NRA fights payroll tip tax: seeks to return burden to workers – National Restaurant Association; includes related article
NRA fights payroll tip tax
Seeks to return burden to workers
The National Restaurant Association board unanimously voted here last month to seek redress from the new Social Security tax on employee tips through legislation for a 100-percent tip credit on the minimum wage.
The proposal would ease the burden on food-service employers by shifting the liability for paying Social Security taxes back to the employees.
Immediately upon returning to staff headquarters in Washington, D.C., an NRA delegation, led by government relations director Richard Crawford, went to Capitol Hill in search of a congressional sponsor for such legislation.
The NRA board’s action at Marriott’s Desert Springs Resort here followed a government relations committee meeting in which members decided to press for the complete tip credit rather than seek repeal of the legislation. Debate centered on which approach would be more practical and likely to achieve results.
Earlier, NRA 1987-88 president Michael J. Grisanti lambasted the industry for apathy and called for an intensified grass-roots campaign “to finally win the crucial 1988 legislative battles.”
Grisanti warned of skyrocketing costs inherent in legislative measures that “could put a lot of restaurants out of business.”
The NRA’s legislative proposal is aimed at undermining a new tax levy contained in a compromise deficit-cutting measure that was signed into law in late December. It has been estimated that the new Social Security levy would raise $200 million this year, mainly from restaurant employers.
Based on the resolution adopted here, NRA efforts will center on amending the Fair Labor Standards Act to raise the current 40-percent allowable tip credit to 100 percent. The tip credit was reduced to 40 percent from 50 percent several years ago.
Under the new law, in effect since Jan. 1, employers must pay Social Security, or FICA, taxes on the full amount of employees’ gratuity income. Under earlier rules, employers were liable for only the amount of the minimum wage, now $3.35 per hour.
Under the NRA’s proposal, tip income would be completely excluded from an employer’s tax liability.
A tip credit is the allowance made in the wage laws in order to count tip income as part of the minimum wage. A 40-percent tip credit allows a restaurant employer to pay a minimum wage of $2.01 per hour and to assume that employees earn another $1.34 per hour in tips, to reach the $3.35 minimum.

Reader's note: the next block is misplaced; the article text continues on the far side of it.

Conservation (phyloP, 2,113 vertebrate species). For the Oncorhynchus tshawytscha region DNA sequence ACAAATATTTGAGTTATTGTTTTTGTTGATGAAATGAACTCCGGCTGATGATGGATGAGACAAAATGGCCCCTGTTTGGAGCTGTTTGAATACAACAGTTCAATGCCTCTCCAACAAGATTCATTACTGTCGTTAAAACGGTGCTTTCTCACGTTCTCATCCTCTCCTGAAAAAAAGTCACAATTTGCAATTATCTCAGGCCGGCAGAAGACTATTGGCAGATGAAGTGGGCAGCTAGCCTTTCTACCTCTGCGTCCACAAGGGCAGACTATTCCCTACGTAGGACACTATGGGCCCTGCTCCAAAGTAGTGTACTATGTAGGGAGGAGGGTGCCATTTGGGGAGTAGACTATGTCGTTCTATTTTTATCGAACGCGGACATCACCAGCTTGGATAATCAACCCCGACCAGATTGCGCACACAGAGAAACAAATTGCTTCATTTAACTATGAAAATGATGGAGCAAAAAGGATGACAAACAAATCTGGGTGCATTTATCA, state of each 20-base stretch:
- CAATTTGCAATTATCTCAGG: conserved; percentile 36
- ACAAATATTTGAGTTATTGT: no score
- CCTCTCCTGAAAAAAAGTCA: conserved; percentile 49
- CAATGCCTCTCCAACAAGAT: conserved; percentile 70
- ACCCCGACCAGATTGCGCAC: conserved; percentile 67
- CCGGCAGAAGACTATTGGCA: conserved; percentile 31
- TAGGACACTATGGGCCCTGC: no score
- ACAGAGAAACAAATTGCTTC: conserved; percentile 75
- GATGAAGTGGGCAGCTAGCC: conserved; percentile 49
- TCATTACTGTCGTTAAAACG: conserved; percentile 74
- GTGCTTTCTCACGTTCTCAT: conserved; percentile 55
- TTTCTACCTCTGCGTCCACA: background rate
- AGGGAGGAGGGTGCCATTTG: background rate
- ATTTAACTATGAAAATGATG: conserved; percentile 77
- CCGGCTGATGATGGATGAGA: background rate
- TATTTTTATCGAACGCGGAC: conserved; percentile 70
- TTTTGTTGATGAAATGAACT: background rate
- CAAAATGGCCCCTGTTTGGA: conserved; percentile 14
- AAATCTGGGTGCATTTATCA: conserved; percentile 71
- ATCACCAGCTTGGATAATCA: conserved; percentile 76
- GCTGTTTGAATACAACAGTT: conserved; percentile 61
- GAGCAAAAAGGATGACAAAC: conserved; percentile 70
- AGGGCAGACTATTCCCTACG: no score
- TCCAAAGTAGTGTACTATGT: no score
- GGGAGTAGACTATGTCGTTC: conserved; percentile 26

“Passage of a 100-percent tip credit is essential now,” declared government affairs committee chairman Richard Marriott. “We cannot accept taxes on both wages and tips.”
NRA sources indicated there would be no compromise or fallback position from the push for a 100-percent tip credit.
Bringing the Reagan administration to task, the board’s measure declares that “whereas Congress during the past decade has introduced and passed legislation which treats tips as wages and, as a consequence, levies taxes on those wages payable by both employee and employer, be it resolved that the NRA seek the introduction of legislation to increase the tip credit to 100 percent.
“Further, that the association work on this effort with allied organizations to make our elected officials aware of other previous actions and the effect of such legislation on the food-service industry.”
Harris “Bud” Rusitzky, NRA treasurer, emphasized afterward that “the idea is to put Congress on notice that these things will not be tolerated in 1988, a major election year. We are fully prepared to tell senators and representatives that if they won’t support measures favorable to the industry, we’ll give our money, support, and votes to other candidates.”
“Let’s face it,” an NRA spokesman asserted. “The Reagan administration has been steadily eroding the viability of the food-service industry and taxing us to death.”
The industry has suffered legislative setbacks starting with the 1983 requirement that employers have to report tips totaling at least 8 percent of gross sales to the Internal Revenue Service or else break out the individual tips of each employee.
The 80-percent business meal tax deduction limitation was passed in late 1986, followed by an immigration bill making employers responsible for hiring “illegal aliens” and the recent New Year’s Eve “surprise” passage of the FICA tax on tips–a measure “hidden” in a deficit reduction bill.
On the other hand, a top NRA government relations source pointed out privately, “a victory or defeat is in the mind. Perhaps the industry should realize that the 80-percent rule instead of a possible 50-percent and the long delay in minimum-wage legislation with prospects for only moderate increases are in many ways a victory.”
COPYRIGHT 1988 Reproduced with permission of the copyright holder. Further reproduction or distribution is prohibited without permission.
COPYRIGHT 2004 Gale Group